Hawthorne Hill Nature Center
The nature center is open:
Friday - 10 a.m. - 4 p.m.
Saturday - 10 a.m. - 4 p.m.
In case of school cancellation due to severe weather, the nature center will be closed. Trails are open daily from 8 a.m. until dusk.
The Edward Schock Centre of Elgin, the Eastside Recreation Center and Golf Courses Closed Beginning Monday, March 16
As part of the City of Elgin’s ongoing efforts to slow the spread of coronavirus, the Elgin Parks and Recreation Department is closing all facilities including the Edward Schock Centre of Elgin, the Eastside Recreation Center and its three golf courses (Bowes Creek Country Club, the Highlands of Elgin and Wing Park Golf Course) beginning Monday, March 16 and lasting through April 7th. These closures include the fitness areas at those facilities.
See the City’s website and facility pages for the most updated information:
For more information, contact Barb Keselica at 847-531-7056 (office) or 847-417-6959 (cell).
Download a Trail Map
About the Nature Center
Hawthorne Hill Nature Center is the perfect place to enjoy and learn about the natural landscapes that surround our region. The nature center provides year round opportunities for experiencing nature. Explore the trails to witness the rich fall colors, snow-frosted trees, spring wildflowers, summer amphibians, and an ever changing host of birds. Hawthorne Hill is an excellent place to relax, recreate and explore the natural world providing two ponds, acres of woodland, a mile of looped trails, and an interactive nature center. The 67 acre natural area that flanks both sides of Brookside Drive has a wheelchair accessible trail that leads to the pond and sedge meadow, as well as wide, wood-chipped trails to access other areas. Please bring your family and friends out to craft your own nature experience or enjoy family-friendly programs offered by Hawthorne Hill Nature Center.
For more information about Hawthorne Hill Nature Center, call 847-531-7012.
To speak with the naturalist or nature center volunteers, call 847-531-7055 during open hours.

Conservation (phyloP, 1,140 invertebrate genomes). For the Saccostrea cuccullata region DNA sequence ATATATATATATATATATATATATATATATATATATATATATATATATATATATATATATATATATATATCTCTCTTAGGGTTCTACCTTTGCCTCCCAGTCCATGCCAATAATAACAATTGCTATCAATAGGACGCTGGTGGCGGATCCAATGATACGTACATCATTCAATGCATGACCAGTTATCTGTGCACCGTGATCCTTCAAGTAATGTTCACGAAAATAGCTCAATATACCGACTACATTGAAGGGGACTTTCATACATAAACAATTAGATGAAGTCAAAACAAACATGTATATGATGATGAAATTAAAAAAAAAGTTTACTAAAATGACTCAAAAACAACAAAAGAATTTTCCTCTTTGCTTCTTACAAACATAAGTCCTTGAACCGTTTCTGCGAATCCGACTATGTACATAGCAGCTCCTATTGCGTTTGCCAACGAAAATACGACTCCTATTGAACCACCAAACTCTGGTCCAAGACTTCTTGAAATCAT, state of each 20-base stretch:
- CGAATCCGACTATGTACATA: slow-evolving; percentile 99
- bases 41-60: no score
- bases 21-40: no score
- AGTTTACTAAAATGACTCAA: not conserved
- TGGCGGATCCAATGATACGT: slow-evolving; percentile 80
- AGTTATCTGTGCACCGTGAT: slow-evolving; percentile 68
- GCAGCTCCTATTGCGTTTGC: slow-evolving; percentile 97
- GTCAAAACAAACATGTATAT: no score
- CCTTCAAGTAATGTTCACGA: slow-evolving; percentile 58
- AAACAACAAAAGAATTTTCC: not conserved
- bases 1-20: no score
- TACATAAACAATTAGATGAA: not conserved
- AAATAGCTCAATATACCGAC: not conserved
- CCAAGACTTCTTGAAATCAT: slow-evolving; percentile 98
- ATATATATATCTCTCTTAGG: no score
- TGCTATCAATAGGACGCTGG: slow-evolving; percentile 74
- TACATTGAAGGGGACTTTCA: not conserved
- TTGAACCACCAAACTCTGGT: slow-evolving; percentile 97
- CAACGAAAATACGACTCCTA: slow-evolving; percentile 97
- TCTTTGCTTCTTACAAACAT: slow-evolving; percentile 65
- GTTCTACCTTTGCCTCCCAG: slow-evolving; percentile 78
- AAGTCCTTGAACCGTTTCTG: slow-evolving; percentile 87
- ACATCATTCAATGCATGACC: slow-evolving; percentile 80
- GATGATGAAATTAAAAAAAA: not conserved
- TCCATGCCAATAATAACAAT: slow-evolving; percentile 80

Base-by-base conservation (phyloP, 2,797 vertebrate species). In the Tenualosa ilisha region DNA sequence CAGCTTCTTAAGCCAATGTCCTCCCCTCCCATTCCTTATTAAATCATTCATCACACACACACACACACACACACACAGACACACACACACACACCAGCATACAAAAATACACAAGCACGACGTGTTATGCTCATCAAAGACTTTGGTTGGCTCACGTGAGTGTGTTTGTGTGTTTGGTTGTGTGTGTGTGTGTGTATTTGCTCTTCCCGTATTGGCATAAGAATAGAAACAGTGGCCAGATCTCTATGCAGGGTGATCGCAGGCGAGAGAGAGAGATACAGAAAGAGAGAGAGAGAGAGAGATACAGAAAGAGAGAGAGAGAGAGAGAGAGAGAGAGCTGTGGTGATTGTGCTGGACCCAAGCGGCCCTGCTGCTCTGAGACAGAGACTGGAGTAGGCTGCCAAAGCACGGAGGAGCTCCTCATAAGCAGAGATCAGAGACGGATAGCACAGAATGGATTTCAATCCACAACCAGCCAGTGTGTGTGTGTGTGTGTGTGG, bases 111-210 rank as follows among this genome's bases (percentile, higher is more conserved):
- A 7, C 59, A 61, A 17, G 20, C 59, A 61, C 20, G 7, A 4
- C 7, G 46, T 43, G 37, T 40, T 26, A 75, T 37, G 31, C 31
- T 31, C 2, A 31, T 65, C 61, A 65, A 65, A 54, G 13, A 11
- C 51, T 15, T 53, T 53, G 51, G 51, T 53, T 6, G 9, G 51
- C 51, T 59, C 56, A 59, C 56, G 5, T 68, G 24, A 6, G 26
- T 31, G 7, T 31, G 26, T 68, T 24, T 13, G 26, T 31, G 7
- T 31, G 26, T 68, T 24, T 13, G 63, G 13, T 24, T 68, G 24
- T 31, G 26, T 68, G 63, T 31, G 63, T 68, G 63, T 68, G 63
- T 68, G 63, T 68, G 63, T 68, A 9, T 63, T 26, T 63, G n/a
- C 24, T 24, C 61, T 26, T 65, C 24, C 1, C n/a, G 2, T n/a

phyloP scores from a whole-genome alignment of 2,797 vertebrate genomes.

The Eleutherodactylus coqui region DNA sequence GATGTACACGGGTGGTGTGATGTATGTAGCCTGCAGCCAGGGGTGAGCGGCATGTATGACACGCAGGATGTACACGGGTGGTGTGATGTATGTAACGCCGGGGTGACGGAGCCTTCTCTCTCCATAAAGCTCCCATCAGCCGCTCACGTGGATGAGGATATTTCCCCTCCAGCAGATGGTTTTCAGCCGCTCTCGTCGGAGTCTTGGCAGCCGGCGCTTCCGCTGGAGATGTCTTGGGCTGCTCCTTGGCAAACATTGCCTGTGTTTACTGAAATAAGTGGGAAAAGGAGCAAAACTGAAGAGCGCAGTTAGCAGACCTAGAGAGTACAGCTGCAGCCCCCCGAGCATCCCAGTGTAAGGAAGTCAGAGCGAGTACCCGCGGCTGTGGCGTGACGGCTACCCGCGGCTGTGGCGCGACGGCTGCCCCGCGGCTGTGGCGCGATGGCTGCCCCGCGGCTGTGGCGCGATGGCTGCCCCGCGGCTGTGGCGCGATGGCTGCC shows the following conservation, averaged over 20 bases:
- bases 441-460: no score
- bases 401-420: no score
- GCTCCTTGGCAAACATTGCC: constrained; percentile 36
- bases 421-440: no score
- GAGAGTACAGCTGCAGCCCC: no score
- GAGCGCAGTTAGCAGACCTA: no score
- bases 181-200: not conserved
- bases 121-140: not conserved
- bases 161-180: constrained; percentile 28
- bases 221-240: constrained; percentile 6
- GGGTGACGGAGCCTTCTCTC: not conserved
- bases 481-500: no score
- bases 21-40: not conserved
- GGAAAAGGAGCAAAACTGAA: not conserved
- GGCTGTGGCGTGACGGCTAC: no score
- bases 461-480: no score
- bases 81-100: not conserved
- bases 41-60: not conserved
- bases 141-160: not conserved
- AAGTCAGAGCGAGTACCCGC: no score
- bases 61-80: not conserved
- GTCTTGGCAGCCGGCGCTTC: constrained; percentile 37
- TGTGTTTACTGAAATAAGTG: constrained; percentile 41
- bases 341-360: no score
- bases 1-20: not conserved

The mission of Hawthorne Hill Nature Center is to educate people about nature, themselves, and others through hands-on nature studies, experiential programs and outdoor recreational opportunities, thus cultivating understanding, appreciation and connectedness with the natural world, its inhabitants and humanity as a whole.
The nature center and its property contains exhibits and activities to promote play, encourage discovery, and ultimately lead people to appreciate the diversity in humanity and ecology, therefore protecting the natural world through stewardship and responsible choices.
In 1938, the Cosmopolitan Club of Elgin donated the 22 acres east of Brookside Drive to the Elgin Girl Scout Council. Camp Hawthorne Hills served Girl Scouts for the next 34 years with facilities for weekend overnights and summer day camps. In 1975, on the west side of the road, two ponds were excavated to provide soil for a neighboring housing development. In 1977, The City of Elgin purchased the camp, along with the 45 acres west of Brookside Drive to preserve as a natural area for future generations. In 2005, Hawthorne Hill Nature Center was opened to the public, encompassing a total of 67 acres.
The City of Elgin is committed to making our community a healthy place to live, work and recreate. To help us achieve that vision the City Council recently passed an ordinance banning all tobacco substances from most of the city’s parks and recreation facilities. The only exceptions to this tobacco ban are the three city golf courses, Festival Park lawn area during concerts, and the sports complex softball fields during adult programs and events.
Banning tobacco substances from our parks should result in several benefits, including elimination of second hand smoke, reduction in the amount of park litter and most importantly positive role models for the young people that use our parks and recreation facilities. We are asking that all residents and users of our parks help us to spread the word of this new ordinance and that compliance comes through peer pressure and social norms. If you wish to read the full ordinance you can find it on the city’s website, by doing a search for Ordinance No. G48-15.
Photo taken by Bill Bailey